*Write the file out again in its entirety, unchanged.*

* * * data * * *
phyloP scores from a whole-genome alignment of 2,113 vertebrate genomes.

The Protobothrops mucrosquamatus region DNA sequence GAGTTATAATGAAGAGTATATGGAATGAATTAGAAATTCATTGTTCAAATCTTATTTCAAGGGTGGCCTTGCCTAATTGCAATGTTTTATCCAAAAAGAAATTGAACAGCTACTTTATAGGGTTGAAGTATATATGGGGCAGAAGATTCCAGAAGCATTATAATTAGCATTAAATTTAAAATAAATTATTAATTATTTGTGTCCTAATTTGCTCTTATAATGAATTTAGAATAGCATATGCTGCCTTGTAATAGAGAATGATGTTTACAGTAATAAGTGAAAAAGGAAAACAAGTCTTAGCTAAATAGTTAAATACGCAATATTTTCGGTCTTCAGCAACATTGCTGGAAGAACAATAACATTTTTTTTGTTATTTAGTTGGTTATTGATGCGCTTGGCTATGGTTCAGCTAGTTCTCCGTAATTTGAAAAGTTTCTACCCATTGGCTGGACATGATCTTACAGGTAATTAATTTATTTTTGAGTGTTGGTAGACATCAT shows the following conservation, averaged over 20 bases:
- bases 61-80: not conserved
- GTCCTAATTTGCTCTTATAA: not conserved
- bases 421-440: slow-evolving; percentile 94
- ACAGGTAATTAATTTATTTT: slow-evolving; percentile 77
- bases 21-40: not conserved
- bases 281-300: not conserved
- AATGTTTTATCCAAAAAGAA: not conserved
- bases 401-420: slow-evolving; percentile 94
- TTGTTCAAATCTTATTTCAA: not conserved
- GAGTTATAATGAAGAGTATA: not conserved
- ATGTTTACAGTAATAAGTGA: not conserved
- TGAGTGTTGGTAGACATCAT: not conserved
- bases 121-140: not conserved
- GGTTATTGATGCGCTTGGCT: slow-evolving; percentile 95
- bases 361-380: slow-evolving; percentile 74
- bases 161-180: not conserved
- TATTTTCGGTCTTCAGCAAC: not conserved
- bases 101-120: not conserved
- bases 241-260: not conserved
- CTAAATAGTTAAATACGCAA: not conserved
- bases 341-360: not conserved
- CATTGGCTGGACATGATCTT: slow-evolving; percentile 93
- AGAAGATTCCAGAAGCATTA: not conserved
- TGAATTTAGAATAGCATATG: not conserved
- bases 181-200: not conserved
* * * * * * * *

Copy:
phyloP scores from a whole-genome alignment of 2,113 vertebrate genomes.

The Protobothrops mucrosquamatus region DNA sequence GAGTTATAATGAAGAGTATATGGAATGAATTAGAAATTCATTGTTCAAATCTTATTTCAAGGGTGGCCTTGCCTAATTGCAATGTTTTATCCAAAAAGAAATTGAACAGCTACTTTATAGGGTTGAAGTATATATGGGGCAGAAGATTCCAGAAGCATTATAATTAGCATTAAATTTAAAATAAATTATTAATTATTTGTGTCCTAATTTGCTCTTATAATGAATTTAGAATAGCATATGCTGCCTTGTAATAGAGAATGATGTTTACAGTAATAAGTGAAAAAGGAAAACAAGTCTTAGCTAAATAGTTAAATACGCAATATTTTCGGTCTTCAGCAACATTGCTGGAAGAACAATAACATTTTTTTTGTTATTTAGTTGGTTATTGATGCGCTTGGCTATGGTTCAGCTAGTTCTCCGTAATTTGAAAAGTTTCTACCCATTGGCTGGACATGATCTTACAGGTAATTAATTTATTTTTGAGTGTTGGTAGACATCAT shows the following conservation, averaged over 20 bases:
- bases 61-80: not conserved
- GTCCTAATTTGCTCTTATAA: not conserved
- bases 421-440: slow-evolving; percentile 94
- ACAGGTAATTAATTTATTTT: slow-evolving; percentile 77
- bases 21-40: not conserved
- bases 281-300: not conserved
- AATGTTTTATCCAAAAAGAA: not conserved
- bases 401-420: slow-evolving; percentile 94
- TTGTTCAAATCTTATTTCAA: not conserved
- GAGTTATAATGAAGAGTATA: not conserved
- ATGTTTACAGTAATAAGTGA: not conserved
- TGAGTGTTGGTAGACATCAT: not conserved
- bases 121-140: not conserved
- GGTTATTGATGCGCTTGGCT: slow-evolving; percentile 95
- bases 361-380: slow-evolving; percentile 74
- bases 161-180: not conserved
- TATTTTCGGTCTTCAGCAAC: not conserved
- bases 101-120: not conserved
- bases 241-260: not conserved
- CTAAATAGTTAAATACGCAA: not conserved
- bases 341-360: not conserved
- CATTGGCTGGACATGATCTT: slow-evolving; percentile 93
- AGAAGATTCCAGAAGCATTA: not conserved
- TGAATTTAGAATAGCATATG: not conserved
- bases 181-200: not conserved